Sometimes stuff happens. Unpleasant things, traumatic episodes, embarrassing gaffes. In short: real bad shit. And so you deal with it as best you can and try to move on. You try not to take it personally, but that usually takes time and perspective. Sometimes lots of both. And some of the weird things that happen to you maybe you can even laugh about. Eventually, anyway. But when it’s raining anvils and grand pianos for an extended period of time, you just might want to ask yourself why you ever trusted The Three Stooges with the pulleys and ropes. Or why you didn’t just cross the street and avoid the possibility of getting plunked on the head with a grand piano. You can be a stubborn fool and blame bad luck, or a jackass and blame the world for conspiring against you. Or you can just blow it off with a shrug. None of which helps when Curly asks Larry to hold the rope for a second while you’re strolling down the sidewalk minding your own without a care in the world. Whistling, even.

Then, all of a sudden, Pow!, you’re sprawled on the sidewalk and Moe tells the other two guys we’d better beat it out of here pronto and you’re on your own, wondering what hit you and where did those wacky guys in the overalls disappear to. Maybe you chalk it up to dumb luck. Bad luck, to be sure, but just one of those random things that happen. You figure: Hell, somebody’s got to be struck by the lightning and today it was my turn. So you dust yourself off and limp away. Then one day you see another couple of guys hoisting a gigantic anvil up the side of a building, only this time it’s Laurel and Hardy manning the ropes and pulleys and you figure they’ve got to be steadier hands than The Three Stooges and you walk underneath it once again. Then it hits you that an anvil is sort of an odd thing to be hoisting up the side of an apartment building, but it’s a very brief thought.

The last thing you remember before you come to is Stan Laurel sneezing and asking Ollie for a handkerchief and of course Ollie lets go of the rope and starts fishing around in his pockets and you notice a shadow all around you growing larger and larger and then…. nothing. So once again you pick yourself up and dust yourself off and go about your business as best you can with a giant bump on your head and two black eyes, absently wondering where Laurel and Hardy went so fast and how come they weren’t mashed by the giant anvil too? Oh well, you figure, that’s life, eh?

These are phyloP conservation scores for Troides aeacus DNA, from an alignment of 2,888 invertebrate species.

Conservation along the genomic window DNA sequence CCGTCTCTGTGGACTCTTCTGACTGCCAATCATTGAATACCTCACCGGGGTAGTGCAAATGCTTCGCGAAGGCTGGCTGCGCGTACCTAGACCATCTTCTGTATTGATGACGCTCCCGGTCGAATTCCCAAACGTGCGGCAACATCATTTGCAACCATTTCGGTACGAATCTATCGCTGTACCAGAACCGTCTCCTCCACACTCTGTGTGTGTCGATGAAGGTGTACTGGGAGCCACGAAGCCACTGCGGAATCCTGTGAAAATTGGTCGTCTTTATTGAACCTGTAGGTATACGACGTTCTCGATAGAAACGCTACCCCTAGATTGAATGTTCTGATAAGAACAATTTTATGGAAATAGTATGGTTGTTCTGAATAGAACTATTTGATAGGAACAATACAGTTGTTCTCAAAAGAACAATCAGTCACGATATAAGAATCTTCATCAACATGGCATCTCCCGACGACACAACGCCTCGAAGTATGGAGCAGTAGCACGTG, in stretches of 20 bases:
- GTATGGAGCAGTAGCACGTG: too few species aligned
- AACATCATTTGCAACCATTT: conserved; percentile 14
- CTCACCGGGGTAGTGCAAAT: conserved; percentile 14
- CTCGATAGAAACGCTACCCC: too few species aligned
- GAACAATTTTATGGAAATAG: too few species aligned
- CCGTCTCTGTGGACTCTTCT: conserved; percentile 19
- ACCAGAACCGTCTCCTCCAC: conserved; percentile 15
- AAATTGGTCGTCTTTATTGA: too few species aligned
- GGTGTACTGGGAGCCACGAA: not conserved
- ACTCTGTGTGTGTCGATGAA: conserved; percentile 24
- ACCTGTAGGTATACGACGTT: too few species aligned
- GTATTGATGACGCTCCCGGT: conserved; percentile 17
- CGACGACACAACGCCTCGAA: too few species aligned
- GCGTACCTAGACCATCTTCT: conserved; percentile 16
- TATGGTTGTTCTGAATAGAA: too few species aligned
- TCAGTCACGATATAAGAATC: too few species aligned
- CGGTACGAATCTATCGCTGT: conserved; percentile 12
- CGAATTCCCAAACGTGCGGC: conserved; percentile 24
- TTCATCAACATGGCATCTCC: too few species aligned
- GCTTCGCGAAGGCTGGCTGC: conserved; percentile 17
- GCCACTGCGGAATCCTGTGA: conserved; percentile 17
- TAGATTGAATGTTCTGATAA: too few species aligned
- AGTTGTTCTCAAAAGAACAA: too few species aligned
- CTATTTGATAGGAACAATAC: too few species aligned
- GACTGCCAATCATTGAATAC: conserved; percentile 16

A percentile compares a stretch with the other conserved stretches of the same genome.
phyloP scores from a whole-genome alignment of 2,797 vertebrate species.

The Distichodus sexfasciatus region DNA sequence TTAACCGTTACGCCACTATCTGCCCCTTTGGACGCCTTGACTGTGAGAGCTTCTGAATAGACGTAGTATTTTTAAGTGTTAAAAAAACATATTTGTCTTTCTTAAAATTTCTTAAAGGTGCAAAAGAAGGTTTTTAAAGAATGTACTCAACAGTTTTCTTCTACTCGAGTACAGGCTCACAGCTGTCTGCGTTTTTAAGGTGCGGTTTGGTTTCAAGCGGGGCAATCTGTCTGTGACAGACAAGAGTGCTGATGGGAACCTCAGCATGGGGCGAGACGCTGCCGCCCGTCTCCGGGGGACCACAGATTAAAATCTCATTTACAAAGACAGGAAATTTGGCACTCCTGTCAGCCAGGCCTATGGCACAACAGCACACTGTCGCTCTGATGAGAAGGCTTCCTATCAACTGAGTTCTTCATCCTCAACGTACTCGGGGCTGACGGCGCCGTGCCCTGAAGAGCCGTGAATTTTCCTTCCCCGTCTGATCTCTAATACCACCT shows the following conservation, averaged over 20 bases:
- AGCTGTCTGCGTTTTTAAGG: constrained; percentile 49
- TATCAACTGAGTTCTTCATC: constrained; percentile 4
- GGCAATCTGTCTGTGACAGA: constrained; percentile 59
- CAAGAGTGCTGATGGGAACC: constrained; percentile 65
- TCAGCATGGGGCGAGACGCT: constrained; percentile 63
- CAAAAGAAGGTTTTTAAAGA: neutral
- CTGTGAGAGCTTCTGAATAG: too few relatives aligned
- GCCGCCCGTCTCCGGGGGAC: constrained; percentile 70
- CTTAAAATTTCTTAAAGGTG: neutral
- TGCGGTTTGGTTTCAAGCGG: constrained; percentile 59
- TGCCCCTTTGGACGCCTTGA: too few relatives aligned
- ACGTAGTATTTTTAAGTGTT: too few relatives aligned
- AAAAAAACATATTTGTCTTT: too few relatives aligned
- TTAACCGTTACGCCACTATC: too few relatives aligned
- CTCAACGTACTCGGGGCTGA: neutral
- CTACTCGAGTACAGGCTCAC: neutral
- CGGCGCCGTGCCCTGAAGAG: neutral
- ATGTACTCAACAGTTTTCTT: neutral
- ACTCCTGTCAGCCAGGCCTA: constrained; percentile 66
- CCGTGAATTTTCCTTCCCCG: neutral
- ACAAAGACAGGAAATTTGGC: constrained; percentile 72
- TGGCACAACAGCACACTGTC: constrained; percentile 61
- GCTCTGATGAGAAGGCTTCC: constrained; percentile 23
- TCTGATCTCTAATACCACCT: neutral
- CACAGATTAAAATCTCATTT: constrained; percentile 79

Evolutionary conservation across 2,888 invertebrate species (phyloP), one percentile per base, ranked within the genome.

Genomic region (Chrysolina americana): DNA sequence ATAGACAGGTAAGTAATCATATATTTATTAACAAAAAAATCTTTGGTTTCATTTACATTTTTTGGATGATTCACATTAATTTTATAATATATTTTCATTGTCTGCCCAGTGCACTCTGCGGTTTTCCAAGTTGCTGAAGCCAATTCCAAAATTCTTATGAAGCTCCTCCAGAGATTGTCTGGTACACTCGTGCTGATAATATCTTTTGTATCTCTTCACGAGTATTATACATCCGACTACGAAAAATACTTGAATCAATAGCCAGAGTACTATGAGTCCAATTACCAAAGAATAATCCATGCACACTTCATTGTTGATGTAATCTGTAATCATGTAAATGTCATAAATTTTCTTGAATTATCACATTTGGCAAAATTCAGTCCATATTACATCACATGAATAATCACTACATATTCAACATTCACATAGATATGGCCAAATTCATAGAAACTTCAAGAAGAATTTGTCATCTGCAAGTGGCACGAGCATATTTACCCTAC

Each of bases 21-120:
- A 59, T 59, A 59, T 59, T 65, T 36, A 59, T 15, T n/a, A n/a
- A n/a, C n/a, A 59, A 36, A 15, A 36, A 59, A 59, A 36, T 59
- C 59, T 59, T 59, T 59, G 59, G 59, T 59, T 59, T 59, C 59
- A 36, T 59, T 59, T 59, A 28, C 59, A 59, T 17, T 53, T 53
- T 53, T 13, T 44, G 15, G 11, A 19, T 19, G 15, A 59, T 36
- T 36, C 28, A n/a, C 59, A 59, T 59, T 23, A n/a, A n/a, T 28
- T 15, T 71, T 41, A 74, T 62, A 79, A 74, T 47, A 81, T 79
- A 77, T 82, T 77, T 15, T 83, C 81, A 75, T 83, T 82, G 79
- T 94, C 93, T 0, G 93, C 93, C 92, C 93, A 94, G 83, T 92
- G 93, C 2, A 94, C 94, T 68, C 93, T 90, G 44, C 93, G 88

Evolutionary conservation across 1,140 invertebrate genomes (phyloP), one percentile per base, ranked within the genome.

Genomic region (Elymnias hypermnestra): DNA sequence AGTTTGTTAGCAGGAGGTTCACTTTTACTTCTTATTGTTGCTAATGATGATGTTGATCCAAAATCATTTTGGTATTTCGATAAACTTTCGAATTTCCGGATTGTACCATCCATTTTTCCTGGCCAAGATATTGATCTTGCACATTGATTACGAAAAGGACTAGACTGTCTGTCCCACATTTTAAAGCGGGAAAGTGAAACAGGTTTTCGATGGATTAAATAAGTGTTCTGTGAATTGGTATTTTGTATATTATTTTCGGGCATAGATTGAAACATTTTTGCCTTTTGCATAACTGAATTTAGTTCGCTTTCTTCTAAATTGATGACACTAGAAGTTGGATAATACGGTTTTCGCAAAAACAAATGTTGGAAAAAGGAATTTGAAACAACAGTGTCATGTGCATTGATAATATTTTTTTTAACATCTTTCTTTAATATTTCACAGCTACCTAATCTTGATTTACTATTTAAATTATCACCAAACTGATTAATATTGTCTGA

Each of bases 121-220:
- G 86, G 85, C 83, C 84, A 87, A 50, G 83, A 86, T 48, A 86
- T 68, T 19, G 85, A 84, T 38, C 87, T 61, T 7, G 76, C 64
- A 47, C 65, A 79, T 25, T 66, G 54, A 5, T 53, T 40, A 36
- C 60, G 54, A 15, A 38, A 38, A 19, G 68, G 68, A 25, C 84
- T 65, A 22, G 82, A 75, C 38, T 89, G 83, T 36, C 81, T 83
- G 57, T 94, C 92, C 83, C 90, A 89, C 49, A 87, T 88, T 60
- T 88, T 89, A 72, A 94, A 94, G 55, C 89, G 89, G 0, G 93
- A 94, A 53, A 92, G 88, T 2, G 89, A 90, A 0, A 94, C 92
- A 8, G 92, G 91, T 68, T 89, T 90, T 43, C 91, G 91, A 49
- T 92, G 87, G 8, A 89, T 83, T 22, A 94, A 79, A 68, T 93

At this point maybe your friends and family are starting to worry that you’re a little too trusting, a little too absentminded. Reckless, too. They tell you to keep your eyes open and watch out for those falling anvils and grand pianos and for God’s sakes, cross the friggin’ street when you see a couple of fishy characters hoisting something heavy up the side of a building. You tell them not to worry, you’ll be just fine, these things happen, just freak accidents, really. Besides, what are the odds of anything like that ever happening again? And you go on your merry way, confident that your run of bad luck is over. And for a while, things go pretty well, so well that you hardly give a second thought to seeing Abbot and Costello in painters overalls, each carrying oversized buckets of white paint up a very rickety ladder. You even look up at them, smile and wave.